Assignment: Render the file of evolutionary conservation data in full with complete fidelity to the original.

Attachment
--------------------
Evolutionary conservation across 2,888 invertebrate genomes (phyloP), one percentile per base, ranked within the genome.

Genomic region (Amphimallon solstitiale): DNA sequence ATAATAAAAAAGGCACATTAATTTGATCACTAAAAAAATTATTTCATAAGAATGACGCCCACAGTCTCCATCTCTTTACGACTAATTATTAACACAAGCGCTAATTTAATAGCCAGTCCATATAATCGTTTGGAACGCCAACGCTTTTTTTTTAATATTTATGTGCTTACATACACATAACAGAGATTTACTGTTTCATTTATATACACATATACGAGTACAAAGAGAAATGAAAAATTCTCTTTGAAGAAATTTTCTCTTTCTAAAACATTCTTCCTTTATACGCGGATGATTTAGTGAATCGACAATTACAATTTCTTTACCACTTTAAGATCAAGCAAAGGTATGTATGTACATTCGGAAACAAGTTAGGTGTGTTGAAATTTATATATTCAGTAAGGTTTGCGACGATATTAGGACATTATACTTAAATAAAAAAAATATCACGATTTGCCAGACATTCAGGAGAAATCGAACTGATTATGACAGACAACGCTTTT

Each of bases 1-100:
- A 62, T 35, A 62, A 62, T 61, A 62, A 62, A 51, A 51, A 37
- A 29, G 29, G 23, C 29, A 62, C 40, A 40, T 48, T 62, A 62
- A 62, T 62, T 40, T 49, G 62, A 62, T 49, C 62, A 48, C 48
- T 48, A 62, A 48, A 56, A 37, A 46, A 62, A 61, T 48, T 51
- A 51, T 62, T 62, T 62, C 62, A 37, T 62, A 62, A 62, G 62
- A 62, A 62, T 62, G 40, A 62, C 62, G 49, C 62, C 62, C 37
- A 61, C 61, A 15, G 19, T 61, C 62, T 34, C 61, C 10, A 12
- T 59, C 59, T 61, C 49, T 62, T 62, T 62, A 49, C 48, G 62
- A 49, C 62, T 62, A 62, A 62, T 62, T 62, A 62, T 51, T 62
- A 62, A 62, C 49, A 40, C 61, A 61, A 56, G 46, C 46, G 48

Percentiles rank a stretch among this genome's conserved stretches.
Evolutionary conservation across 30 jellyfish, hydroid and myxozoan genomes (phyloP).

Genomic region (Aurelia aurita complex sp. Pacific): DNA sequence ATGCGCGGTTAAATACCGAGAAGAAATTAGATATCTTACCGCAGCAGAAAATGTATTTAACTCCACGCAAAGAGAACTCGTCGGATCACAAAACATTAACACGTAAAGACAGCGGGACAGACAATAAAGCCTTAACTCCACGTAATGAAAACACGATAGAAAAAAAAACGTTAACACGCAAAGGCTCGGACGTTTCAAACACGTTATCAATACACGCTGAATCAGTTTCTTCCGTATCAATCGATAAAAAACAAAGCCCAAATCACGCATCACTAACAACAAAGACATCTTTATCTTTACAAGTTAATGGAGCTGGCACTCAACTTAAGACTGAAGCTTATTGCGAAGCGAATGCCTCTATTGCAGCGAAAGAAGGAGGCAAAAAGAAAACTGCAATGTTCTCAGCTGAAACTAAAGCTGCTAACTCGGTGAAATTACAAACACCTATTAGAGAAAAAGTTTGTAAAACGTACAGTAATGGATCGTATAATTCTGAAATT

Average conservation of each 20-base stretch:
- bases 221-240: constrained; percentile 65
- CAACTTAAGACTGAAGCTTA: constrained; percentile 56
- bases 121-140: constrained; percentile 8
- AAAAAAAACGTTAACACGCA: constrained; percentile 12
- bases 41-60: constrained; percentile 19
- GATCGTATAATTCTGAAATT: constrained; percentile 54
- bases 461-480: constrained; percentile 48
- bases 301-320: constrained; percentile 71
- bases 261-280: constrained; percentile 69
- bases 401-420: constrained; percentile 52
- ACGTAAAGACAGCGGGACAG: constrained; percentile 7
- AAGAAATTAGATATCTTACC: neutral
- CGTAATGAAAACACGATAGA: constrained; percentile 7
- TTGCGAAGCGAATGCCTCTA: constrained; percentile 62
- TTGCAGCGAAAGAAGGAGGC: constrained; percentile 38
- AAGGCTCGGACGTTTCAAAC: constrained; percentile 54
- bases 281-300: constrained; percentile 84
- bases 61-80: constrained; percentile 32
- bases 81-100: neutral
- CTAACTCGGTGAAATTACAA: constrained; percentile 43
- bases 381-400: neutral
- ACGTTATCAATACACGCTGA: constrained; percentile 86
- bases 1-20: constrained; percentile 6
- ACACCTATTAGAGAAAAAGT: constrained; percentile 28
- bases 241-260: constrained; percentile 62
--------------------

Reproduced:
Evolutionary conservation across 2,888 invertebrate genomes (phyloP), one percentile per base, ranked within the genome.

Genomic region (Amphimallon solstitiale): DNA sequence ATAATAAAAAAGGCACATTAATTTGATCACTAAAAAAATTATTTCATAAGAATGACGCCCACAGTCTCCATCTCTTTACGACTAATTATTAACACAAGCGCTAATTTAATAGCCAGTCCATATAATCGTTTGGAACGCCAACGCTTTTTTTTTAATATTTATGTGCTTACATACACATAACAGAGATTTACTGTTTCATTTATATACACATATACGAGTACAAAGAGAAATGAAAAATTCTCTTTGAAGAAATTTTCTCTTTCTAAAACATTCTTCCTTTATACGCGGATGATTTAGTGAATCGACAATTACAATTTCTTTACCACTTTAAGATCAAGCAAAGGTATGTATGTACATTCGGAAACAAGTTAGGTGTGTTGAAATTTATATATTCAGTAAGGTTTGCGACGATATTAGGACATTATACTTAAATAAAAAAAATATCACGATTTGCCAGACATTCAGGAGAAATCGAACTGATTATGACAGACAACGCTTTT

Each of bases 1-100:
- A 62, T 35, A 62, A 62, T 61, A 62, A 62, A 51, A 51, A 37
- A 29, G 29, G 23, C 29, A 62, C 40, A 40, T 48, T 62, A 62
- A 62, T 62, T 40, T 49, G 62, A 62, T 49, C 62, A 48, C 48
- T 48, A 62, A 48, A 56, A 37, A 46, A 62, A 61, T 48, T 51
- A 51, T 62, T 62, T 62, C 62, A 37, T 62, A 62, A 62, G 62
- A 62, A 62, T 62, G 40, A 62, C 62, G 49, C 62, C 62, C 37
- A 61, C 61, A 15, G 19, T 61, C 62, T 34, C 61, C 10, A 12
- T 59, C 59, T 61, C 49, T 62, T 62, T 62, A 49, C 48, G 62
- A 49, C 62, T 62, A 62, A 62, T 62, T 62, A 62, T 51, T 62
- A 62, A 62, C 49, A 40, C 61, A 61, A 56, G 46, C 46, G 48

Percentiles rank a stretch among this genome's conserved stretches.
Evolutionary conservation across 30 jellyfish, hydroid and myxozoan genomes (phyloP).

Genomic region (Aurelia aurita complex sp. Pacific): DNA sequence ATGCGCGGTTAAATACCGAGAAGAAATTAGATATCTTACCGCAGCAGAAAATGTATTTAACTCCACGCAAAGAGAACTCGTCGGATCACAAAACATTAACACGTAAAGACAGCGGGACAGACAATAAAGCCTTAACTCCACGTAATGAAAACACGATAGAAAAAAAAACGTTAACACGCAAAGGCTCGGACGTTTCAAACACGTTATCAATACACGCTGAATCAGTTTCTTCCGTATCAATCGATAAAAAACAAAGCCCAAATCACGCATCACTAACAACAAAGACATCTTTATCTTTACAAGTTAATGGAGCTGGCACTCAACTTAAGACTGAAGCTTATTGCGAAGCGAATGCCTCTATTGCAGCGAAAGAAGGAGGCAAAAAGAAAACTGCAATGTTCTCAGCTGAAACTAAAGCTGCTAACTCGGTGAAATTACAAACACCTATTAGAGAAAAAGTTTGTAAAACGTACAGTAATGGATCGTATAATTCTGAAATT

Average conservation of each 20-base stretch:
- bases 221-240: constrained; percentile 65
- CAACTTAAGACTGAAGCTTA: constrained; percentile 56
- bases 121-140: constrained; percentile 8
- AAAAAAAACGTTAACACGCA: constrained; percentile 12
- bases 41-60: constrained; percentile 19
- GATCGTATAATTCTGAAATT: constrained; percentile 54
- bases 461-480: constrained; percentile 48
- bases 301-320: constrained; percentile 71
- bases 261-280: constrained; percentile 69
- bases 401-420: constrained; percentile 52
- ACGTAAAGACAGCGGGACAG: constrained; percentile 7
- AAGAAATTAGATATCTTACC: neutral
- CGTAATGAAAACACGATAGA: constrained; percentile 7
- TTGCGAAGCGAATGCCTCTA: constrained; percentile 62
- TTGCAGCGAAAGAAGGAGGC: constrained; percentile 38
- AAGGCTCGGACGTTTCAAAC: constrained; percentile 54
- bases 281-300: constrained; percentile 84
- bases 61-80: constrained; percentile 32
- bases 81-100: neutral
- CTAACTCGGTGAAATTACAA: constrained; percentile 43
- bases 381-400: neutral
- ACGTTATCAATACACGCTGA: constrained; percentile 86
- bases 1-20: constrained; percentile 6
- ACACCTATTAGAGAAAAAGT: constrained; percentile 28
- bases 241-260: constrained; percentile 62